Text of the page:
Jump to Main Content
Renal perfusion parameters measured by contrast‐enhanced ultrasound in healthy dogs demonstrate a wide range of variability in the long‐term
- Liu, Daisy J.X., Hesta, Myriam, Stock, Emmelie, Bogaerts, Evelien, Broeckx, Bart J.G., Saunders, Jimmy H., Vanderperren, Katrien
- Veterinary radiology & ultrasound 2019 v.60 no.2 pp. 201-209
- blood, blood volume, butorphanol, cortex, dogs, image analysis, intravenous injection, kidney diseases, kidneys, microbubbles, models, patients, screening, standard deviation, ultrasonics, variance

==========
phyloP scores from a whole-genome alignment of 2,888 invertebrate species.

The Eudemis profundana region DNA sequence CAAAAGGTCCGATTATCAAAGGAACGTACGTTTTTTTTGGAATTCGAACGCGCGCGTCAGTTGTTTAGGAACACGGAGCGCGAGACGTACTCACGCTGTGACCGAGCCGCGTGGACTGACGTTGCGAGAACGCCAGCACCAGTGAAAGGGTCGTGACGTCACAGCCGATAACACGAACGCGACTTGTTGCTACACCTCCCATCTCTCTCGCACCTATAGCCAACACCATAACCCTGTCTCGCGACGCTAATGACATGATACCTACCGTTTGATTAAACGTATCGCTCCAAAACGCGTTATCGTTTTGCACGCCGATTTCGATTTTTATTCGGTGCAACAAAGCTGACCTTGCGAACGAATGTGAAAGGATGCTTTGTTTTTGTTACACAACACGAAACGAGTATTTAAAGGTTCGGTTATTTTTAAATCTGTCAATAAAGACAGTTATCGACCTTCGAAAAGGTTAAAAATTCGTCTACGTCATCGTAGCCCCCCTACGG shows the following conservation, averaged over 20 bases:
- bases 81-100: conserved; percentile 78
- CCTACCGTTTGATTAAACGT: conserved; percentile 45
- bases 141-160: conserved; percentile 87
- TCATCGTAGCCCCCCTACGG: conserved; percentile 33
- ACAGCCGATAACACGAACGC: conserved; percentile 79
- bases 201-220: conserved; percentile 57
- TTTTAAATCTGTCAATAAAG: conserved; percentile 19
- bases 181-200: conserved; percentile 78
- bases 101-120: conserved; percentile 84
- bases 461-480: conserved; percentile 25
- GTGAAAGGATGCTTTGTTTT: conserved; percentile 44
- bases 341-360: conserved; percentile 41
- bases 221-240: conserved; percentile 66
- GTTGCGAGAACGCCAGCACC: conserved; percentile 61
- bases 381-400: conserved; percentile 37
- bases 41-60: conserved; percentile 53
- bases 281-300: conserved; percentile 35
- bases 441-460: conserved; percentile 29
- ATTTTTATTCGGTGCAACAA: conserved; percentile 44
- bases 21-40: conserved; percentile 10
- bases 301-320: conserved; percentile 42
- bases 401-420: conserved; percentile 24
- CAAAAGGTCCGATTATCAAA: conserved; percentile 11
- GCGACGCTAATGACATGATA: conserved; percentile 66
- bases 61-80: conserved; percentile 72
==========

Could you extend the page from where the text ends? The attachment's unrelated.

- Contrast‐enhanced ultrasound may be helpful for detecting early renal microvascular damage and dysfunction in dogs. However, before this noninvasive imaging method can be tested as an early‐stage screening tool in clinical patients, an improved understanding of long‐term variation in healthy animals is needed. In this prospective, secondary, longitudinal, serial measurements study, variability of contrast‐enhanced ultrasound renal perfusion parameters was described for eight healthy dogs, using seven time points and a period of 83 weeks. Dogs were sedated with butorphanol (0.4 mg/kg), and contrast‐enhanced ultrasound of each kidney was performed after an intravenous bolus injection of a microbubble contrast agent (0.04 mL/kg). Time‐intensity curves were created from regions‐of‐interest drawn in the renal cortex and medulla. Intensity‐related parameters representing blood volume and time‐related parameters representing blood velocity were determined. A random‐effects model using restricted maximum likelihood was used to estimate variance components. Within‐dog coefficient of variation was defined as the ratio of the standard deviation over the mean. Time‐related parameters such as time‐to‐peak, rise and fall time had lowest within‐dog variability. Intensity‐related parameters such as peak enhancement, wash‐in and wash‐out area under the curve, total area under the curve, and wash‐in and washout rates had high within‐dog variability (coefficient of variation > 45%). Authors therefore recommend the use of time‐related parameters for future studies of renal perfusion. Within‐dog variability for bilateral kidney measurements was extremely low, therefore contrast‐enhanced ultrasound may be particularly useful for detecting unilateral changes in renal perfusion. Future studies are needed to compare contrast‐enhanced ultrasound findings in healthy dogs versus dogs with renal disease.